Balanced Plus Fund: R50 000 (50%) (TER+TC = 1.76%)
Capital Plus Fund: R25 000 (25%) (TER+TC = 1.9%)
Global Managed [ZAR] Feeder Fund: R 25 000 (25%) (TER+TC = 2.25%)
the investment management charge (IMC) = (1.76% x 50%)+(1.9% x 25%)+(2.25% x 25%) = 1.9%

Investment Quote

An investment quote provides a summary of the funds and product that you have selected. It highlights the key features of the product, and details of the effective annual cost as prescribed by ASISA (Association for Savings and Investment South Africa). The document is useful for comparisons prior to investing. You can request an investment quote from our client service team.

Listed property

Companies and other vehicles like Real Investment Trusts (REITs) that invest in property and trade on a stock exchange.

Maximum drawdown

The largest drop (from peak to lowest point) in the value of your investment over a specified period of time.

Maximum gain

The biggest gain (from lowest point to peak) in the value of your investment over a specified period of time.

Multi-asset fund

A fund that invests in a wide range of assets (for example, shares, bonds, cash and property). The managers of multi-asset funds seek to allocate money to a combination of assets that will earn the best returns, while reducing risk.

Net asset value (NAV)

The price at which investors buy and sell units in a fund. All the investments in a unit trust are valued at a set time every business day, at which point the daily unit price (NAV) is fixed. The NAV is calculated by dividing the value of all the investments in a fund by the number of units.
Also commonly referred to as: price, unit value and unit price

Performance fee

A fee that only becomes payable when the fund outperforms a specific benchmark. Only certain funds charge a performance fee.

Positive months

The percentage of months since a fund’s inception that a positive return was achieved.

Preference share

​Shares in a company that offer a fixed dividend but usually do not allow investors to vote on company matters.

Regular withdrawal

​An amount of your investment paid out to you (on your request) on a regular basis. Regular withdrawals can be scheduled monthly, quarterly, twice a year or annually.
Also commonly referred to as: Cash flow plan (CFP), regular payouts, regular withdrawal payments, CFP redemption and regular drawdown

Risk profile

​An indication of how volatile a fund’s returns can be. Typically, the higher the risk profile, the larger the fluctuation in fund returns over short-term periods. Each Coronation fund is managed in line with its own unique risk profile.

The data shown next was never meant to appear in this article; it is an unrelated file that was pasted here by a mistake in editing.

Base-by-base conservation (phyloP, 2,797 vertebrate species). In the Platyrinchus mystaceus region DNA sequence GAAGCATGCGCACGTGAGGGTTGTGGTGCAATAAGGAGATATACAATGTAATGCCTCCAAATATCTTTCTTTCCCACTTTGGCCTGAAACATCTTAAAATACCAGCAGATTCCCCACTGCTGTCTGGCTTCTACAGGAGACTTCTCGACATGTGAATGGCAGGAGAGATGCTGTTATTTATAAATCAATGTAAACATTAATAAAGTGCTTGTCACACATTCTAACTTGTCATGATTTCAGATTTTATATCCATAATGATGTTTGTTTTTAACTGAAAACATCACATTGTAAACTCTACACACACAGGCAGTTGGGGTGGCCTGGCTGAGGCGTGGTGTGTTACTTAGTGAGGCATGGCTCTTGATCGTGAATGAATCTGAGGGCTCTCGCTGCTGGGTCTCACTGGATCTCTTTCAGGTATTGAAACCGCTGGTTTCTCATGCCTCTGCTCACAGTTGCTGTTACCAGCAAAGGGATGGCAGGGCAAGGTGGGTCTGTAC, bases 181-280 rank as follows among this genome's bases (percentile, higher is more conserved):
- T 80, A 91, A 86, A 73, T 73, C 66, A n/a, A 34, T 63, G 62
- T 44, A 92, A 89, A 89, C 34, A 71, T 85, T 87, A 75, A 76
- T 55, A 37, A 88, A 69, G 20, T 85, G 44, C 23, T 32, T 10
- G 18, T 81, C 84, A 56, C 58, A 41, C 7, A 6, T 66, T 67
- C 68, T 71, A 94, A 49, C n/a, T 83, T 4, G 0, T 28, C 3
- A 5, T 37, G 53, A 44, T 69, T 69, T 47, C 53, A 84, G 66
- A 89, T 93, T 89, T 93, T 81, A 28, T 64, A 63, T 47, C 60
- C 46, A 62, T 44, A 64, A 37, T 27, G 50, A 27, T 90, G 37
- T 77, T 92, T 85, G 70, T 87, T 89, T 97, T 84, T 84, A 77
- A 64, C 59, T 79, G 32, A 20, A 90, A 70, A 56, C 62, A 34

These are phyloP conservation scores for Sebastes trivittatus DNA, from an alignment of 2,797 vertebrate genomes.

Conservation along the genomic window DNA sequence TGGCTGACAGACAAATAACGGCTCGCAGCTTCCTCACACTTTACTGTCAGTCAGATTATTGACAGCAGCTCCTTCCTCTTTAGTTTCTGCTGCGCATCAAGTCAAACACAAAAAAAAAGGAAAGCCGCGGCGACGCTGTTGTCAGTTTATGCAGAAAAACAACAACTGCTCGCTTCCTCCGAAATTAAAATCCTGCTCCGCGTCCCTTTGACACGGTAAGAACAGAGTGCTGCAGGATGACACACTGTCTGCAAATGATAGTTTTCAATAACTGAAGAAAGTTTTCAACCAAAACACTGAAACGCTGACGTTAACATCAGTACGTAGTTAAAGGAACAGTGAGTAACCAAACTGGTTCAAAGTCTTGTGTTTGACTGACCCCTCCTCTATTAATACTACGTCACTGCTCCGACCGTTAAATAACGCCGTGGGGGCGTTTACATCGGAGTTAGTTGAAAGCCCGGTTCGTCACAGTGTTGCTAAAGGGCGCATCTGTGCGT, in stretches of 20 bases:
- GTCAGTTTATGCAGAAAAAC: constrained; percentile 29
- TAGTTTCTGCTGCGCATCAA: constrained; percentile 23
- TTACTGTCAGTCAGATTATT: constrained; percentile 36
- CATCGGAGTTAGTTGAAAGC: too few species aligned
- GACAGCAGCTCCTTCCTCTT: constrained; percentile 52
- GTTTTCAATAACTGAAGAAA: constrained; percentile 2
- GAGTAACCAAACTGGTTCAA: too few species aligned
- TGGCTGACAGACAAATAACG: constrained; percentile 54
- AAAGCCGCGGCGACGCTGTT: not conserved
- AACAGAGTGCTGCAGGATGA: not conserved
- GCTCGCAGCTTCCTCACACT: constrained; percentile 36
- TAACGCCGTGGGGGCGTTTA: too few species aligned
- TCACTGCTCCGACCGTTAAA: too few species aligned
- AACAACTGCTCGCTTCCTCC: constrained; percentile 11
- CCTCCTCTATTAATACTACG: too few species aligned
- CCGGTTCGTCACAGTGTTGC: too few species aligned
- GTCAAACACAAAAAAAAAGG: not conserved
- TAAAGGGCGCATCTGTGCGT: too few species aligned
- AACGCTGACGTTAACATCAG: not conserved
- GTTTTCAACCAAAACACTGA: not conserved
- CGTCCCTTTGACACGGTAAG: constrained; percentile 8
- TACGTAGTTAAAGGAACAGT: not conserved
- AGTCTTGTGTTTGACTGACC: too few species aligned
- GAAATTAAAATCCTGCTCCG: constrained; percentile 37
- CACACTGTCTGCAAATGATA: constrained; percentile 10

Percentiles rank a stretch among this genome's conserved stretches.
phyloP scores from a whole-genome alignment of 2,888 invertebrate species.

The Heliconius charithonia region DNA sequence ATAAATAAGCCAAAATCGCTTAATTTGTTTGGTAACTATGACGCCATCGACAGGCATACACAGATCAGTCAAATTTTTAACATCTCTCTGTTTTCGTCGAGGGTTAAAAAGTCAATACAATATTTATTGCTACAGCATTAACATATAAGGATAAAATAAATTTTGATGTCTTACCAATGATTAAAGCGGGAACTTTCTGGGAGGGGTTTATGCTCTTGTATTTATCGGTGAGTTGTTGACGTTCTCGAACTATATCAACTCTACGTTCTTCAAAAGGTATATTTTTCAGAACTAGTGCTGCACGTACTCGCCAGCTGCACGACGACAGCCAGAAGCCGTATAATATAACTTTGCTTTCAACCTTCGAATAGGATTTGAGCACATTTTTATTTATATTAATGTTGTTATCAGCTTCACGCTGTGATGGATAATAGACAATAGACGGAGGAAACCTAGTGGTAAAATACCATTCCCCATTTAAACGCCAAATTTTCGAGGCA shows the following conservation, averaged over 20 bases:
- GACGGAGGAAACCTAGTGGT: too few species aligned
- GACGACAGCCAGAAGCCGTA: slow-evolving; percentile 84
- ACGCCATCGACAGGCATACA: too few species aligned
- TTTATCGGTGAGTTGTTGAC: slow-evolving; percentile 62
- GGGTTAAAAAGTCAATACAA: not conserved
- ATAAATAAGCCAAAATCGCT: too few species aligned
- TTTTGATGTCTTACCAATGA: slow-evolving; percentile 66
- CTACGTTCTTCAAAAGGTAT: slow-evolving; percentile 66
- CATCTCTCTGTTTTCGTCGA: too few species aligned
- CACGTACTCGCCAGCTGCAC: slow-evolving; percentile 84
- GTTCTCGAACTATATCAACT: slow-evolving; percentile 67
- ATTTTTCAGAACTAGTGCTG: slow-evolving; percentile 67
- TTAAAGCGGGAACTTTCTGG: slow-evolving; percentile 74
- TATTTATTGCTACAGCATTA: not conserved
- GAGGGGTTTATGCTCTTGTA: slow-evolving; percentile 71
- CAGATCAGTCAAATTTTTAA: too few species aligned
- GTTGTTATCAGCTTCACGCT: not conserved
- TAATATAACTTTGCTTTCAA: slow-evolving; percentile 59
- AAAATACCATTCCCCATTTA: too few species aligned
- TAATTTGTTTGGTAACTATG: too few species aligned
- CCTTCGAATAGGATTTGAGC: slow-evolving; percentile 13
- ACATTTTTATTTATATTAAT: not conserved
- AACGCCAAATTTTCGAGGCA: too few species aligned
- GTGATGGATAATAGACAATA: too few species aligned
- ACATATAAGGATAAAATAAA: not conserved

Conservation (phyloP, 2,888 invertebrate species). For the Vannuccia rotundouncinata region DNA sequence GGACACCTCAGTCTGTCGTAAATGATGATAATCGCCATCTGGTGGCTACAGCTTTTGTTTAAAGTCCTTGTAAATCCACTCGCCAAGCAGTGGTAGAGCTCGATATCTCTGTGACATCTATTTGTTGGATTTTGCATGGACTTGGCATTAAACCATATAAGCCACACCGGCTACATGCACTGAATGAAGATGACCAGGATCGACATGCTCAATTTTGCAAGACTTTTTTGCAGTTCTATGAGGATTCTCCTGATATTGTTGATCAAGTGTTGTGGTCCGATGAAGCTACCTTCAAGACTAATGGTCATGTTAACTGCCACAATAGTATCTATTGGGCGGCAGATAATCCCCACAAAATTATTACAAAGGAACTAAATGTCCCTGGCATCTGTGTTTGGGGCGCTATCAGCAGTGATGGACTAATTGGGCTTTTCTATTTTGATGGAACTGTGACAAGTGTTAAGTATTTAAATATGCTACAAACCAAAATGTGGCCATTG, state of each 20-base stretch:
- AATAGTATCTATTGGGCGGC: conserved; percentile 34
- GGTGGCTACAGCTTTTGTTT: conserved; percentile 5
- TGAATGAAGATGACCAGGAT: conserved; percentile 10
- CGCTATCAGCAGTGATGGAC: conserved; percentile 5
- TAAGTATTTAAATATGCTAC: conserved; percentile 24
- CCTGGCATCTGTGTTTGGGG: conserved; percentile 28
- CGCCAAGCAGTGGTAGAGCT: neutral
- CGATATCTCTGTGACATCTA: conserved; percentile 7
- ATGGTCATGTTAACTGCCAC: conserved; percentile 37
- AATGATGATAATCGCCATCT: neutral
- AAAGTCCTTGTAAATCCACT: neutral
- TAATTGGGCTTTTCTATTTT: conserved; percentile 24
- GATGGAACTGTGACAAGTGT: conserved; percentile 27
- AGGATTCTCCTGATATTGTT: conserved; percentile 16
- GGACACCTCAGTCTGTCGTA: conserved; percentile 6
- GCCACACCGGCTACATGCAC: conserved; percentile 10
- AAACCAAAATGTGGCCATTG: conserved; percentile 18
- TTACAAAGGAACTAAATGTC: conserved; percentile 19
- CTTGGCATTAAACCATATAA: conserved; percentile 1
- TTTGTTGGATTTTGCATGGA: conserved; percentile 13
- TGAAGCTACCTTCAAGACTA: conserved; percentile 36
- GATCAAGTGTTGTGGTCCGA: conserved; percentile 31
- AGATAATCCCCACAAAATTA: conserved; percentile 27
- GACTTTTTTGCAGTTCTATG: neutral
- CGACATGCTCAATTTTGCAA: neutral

Sharpe ratio

​A measure of how much risk was taken by the manager to achieve a return. The Sharpe ratio is calculated by dividing a fund's return for a specific period by how much the return fluctuated over that time. A high ratio indicates that very little risk was taken to generate strong returns.

Standard deviation

​A measure of how volatile the returns of a fund are. Standard deviation reflects the degree to which a fund’s return numbers fluctuate around their average. The higher the standard deviation, the greater the volatility.
Also commonly referred to as: Annualised deviation

Total Expense Ratio (TER)

​A measure of the cost of a fund to the investor. The TER includes the costs associated with managing and operating a fund (including management and trading fees, auditor fees and other operational expenses). It is expressed as a percentage of the value of the investment. Just as with performance, TER is based on historical data and is therefore not always indicative of future costs.

Tracker fund

​A fund that tracks a benchmark, typically a market index. Such a fund typically invests in all the securities in the index or a defined segment thereof.
Also commonly referred to as: Index tracker, exchange traded fund (ETF), passive funds

Tracking error

​A measure of how closely a portfolio follows the index to which it is benchmarked. Unlike passive funds, actively managed funds do not track an index and can be expected to have a relatively high tracking error.

Transaction costs (TC)

​Transaction costs are a necessary cost in managing a fund and impacts the fund’s return. They should not be considered in isolation as returns may be impacted by many other factors over time including market returns, the type of fund, the investment decisions of the investment manager and the TER.


​A unit trust is divided into equal portions called units. When you invest in a fund, you will receive a number of units. Each unit has a price, which is calculated by dividing the value of the investments in the fund by the total number of units. [See Net Asset Value].

Unit trust

​A unit trust pools money from many investors to invest in assets like shares, bonds and listed property. Instead of having to pick individual investments yourself, a unit trust offers you exposure to a range of assets, which are selected and managed in line with a defined mandate by investment managers such as Coronation.
Also commonly referred to as: collective investment scheme, OEIC, fund


​Selling a part (or all) of your unit trust investment.
Also commonly referred to as: Sell units, repurchase, redemption, and disinvestment